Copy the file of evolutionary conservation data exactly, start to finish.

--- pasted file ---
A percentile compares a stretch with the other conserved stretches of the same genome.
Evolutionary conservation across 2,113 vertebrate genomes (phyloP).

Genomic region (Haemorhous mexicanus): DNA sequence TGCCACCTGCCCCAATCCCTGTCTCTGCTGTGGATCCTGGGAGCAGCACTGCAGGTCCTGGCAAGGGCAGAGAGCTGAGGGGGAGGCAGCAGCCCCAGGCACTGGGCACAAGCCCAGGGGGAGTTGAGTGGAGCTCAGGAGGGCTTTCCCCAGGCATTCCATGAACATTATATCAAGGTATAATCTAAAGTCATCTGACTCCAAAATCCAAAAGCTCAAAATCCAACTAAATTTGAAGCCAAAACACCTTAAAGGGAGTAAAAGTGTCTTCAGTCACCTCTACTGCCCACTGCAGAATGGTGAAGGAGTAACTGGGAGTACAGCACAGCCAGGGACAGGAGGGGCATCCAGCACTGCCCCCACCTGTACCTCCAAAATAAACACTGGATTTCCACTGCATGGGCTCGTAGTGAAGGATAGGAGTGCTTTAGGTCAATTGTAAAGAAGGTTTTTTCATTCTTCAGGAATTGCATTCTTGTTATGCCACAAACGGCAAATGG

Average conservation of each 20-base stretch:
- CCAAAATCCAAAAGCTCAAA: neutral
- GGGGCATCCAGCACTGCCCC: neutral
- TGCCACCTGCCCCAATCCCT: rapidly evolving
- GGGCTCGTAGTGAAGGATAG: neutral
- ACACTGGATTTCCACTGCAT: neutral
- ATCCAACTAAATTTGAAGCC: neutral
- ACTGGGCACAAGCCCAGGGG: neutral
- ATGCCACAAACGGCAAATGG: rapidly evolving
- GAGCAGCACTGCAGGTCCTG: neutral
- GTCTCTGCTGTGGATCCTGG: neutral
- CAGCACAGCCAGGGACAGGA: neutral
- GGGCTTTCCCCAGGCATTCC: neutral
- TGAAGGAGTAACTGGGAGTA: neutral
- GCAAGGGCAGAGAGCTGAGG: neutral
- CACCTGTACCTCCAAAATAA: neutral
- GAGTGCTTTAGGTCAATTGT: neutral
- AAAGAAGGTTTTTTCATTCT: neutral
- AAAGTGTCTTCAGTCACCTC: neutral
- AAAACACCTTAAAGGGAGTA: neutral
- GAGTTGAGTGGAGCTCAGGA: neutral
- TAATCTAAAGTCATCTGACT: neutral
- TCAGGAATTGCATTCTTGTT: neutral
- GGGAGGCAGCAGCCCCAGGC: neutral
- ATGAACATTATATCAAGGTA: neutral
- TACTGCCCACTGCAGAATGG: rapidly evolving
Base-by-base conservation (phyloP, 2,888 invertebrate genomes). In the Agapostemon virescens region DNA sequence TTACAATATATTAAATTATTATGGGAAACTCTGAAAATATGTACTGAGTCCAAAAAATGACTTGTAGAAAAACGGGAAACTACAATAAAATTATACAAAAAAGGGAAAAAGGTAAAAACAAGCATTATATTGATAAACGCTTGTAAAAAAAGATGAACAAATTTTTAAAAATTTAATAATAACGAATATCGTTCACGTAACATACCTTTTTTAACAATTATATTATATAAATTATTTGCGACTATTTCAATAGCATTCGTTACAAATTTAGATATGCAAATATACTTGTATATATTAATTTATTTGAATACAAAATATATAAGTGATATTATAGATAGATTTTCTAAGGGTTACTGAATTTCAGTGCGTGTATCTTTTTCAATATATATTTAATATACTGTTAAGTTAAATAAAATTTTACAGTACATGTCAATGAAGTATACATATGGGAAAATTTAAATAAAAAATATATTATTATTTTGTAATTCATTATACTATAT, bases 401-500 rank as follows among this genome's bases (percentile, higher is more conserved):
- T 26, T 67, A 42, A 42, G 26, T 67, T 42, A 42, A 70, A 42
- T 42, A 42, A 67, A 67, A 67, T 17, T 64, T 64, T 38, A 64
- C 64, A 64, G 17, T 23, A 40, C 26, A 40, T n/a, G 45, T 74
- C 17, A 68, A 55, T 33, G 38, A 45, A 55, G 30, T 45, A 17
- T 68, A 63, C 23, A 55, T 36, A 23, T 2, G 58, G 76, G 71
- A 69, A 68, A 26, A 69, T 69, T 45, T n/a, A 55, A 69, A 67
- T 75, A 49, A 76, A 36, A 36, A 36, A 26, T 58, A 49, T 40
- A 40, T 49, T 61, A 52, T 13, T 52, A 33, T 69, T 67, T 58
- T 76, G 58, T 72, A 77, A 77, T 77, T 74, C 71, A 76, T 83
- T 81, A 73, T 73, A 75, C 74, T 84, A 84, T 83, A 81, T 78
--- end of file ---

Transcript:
A percentile compares a stretch with the other conserved stretches of the same genome.
Evolutionary conservation across 2,113 vertebrate genomes (phyloP).

Genomic region (Haemorhous mexicanus): DNA sequence TGCCACCTGCCCCAATCCCTGTCTCTGCTGTGGATCCTGGGAGCAGCACTGCAGGTCCTGGCAAGGGCAGAGAGCTGAGGGGGAGGCAGCAGCCCCAGGCACTGGGCACAAGCCCAGGGGGAGTTGAGTGGAGCTCAGGAGGGCTTTCCCCAGGCATTCCATGAACATTATATCAAGGTATAATCTAAAGTCATCTGACTCCAAAATCCAAAAGCTCAAAATCCAACTAAATTTGAAGCCAAAACACCTTAAAGGGAGTAAAAGTGTCTTCAGTCACCTCTACTGCCCACTGCAGAATGGTGAAGGAGTAACTGGGAGTACAGCACAGCCAGGGACAGGAGGGGCATCCAGCACTGCCCCCACCTGTACCTCCAAAATAAACACTGGATTTCCACTGCATGGGCTCGTAGTGAAGGATAGGAGTGCTTTAGGTCAATTGTAAAGAAGGTTTTTTCATTCTTCAGGAATTGCATTCTTGTTATGCCACAAACGGCAAATGG

Average conservation of each 20-base stretch:
- CCAAAATCCAAAAGCTCAAA: neutral
- GGGGCATCCAGCACTGCCCC: neutral
- TGCCACCTGCCCCAATCCCT: rapidly evolving
- GGGCTCGTAGTGAAGGATAG: neutral
- ACACTGGATTTCCACTGCAT: neutral
- ATCCAACTAAATTTGAAGCC: neutral
- ACTGGGCACAAGCCCAGGGG: neutral
- ATGCCACAAACGGCAAATGG: rapidly evolving
- GAGCAGCACTGCAGGTCCTG: neutral
- GTCTCTGCTGTGGATCCTGG: neutral
- CAGCACAGCCAGGGACAGGA: neutral
- GGGCTTTCCCCAGGCATTCC: neutral
- TGAAGGAGTAACTGGGAGTA: neutral
- GCAAGGGCAGAGAGCTGAGG: neutral
- CACCTGTACCTCCAAAATAA: neutral
- GAGTGCTTTAGGTCAATTGT: neutral
- AAAGAAGGTTTTTTCATTCT: neutral
- AAAGTGTCTTCAGTCACCTC: neutral
- AAAACACCTTAAAGGGAGTA: neutral
- GAGTTGAGTGGAGCTCAGGA: neutral
- TAATCTAAAGTCATCTGACT: neutral
- TCAGGAATTGCATTCTTGTT: neutral
- GGGAGGCAGCAGCCCCAGGC: neutral
- ATGAACATTATATCAAGGTA: neutral
- TACTGCCCACTGCAGAATGG: rapidly evolving
Base-by-base conservation (phyloP, 2,888 invertebrate genomes). In the Agapostemon virescens region DNA sequence TTACAATATATTAAATTATTATGGGAAACTCTGAAAATATGTACTGAGTCCAAAAAATGACTTGTAGAAAAACGGGAAACTACAATAAAATTATACAAAAAAGGGAAAAAGGTAAAAACAAGCATTATATTGATAAACGCTTGTAAAAAAAGATGAACAAATTTTTAAAAATTTAATAATAACGAATATCGTTCACGTAACATACCTTTTTTAACAATTATATTATATAAATTATTTGCGACTATTTCAATAGCATTCGTTACAAATTTAGATATGCAAATATACTTGTATATATTAATTTATTTGAATACAAAATATATAAGTGATATTATAGATAGATTTTCTAAGGGTTACTGAATTTCAGTGCGTGTATCTTTTTCAATATATATTTAATATACTGTTAAGTTAAATAAAATTTTACAGTACATGTCAATGAAGTATACATATGGGAAAATTTAAATAAAAAATATATTATTATTTTGTAATTCATTATACTATAT, bases 401-500 rank as follows among this genome's bases (percentile, higher is more conserved):
- T 26, T 67, A 42, A 42, G 26, T 67, T 42, A 42, A 70, A 42
- T 42, A 42, A 67, A 67, A 67, T 17, T 64, T 64, T 38, A 64
- C 64, A 64, G 17, T 23, A 40, C 26, A 40, T n/a, G 45, T 74
- C 17, A 68, A 55, T 33, G 38, A 45, A 55, G 30, T 45, A 17
- T 68, A 63, C 23, A 55, T 36, A 23, T 2, G 58, G 76, G 71
- A 69, A 68, A 26, A 69, T 69, T 45, T n/a, A 55, A 69, A 67
- T 75, A 49, A 76, A 36, A 36, A 36, A 26, T 58, A 49, T 40
- A 40, T 49, T 61, A 52, T 13, T 52, A 33, T 69, T 67, T 58
- T 76, G 58, T 72, A 77, A 77, T 77, T 74, C 71, A 76, T 83
- T 81, A 73, T 73, A 75, C 74, T 84, A 84, T 83, A 81, T 78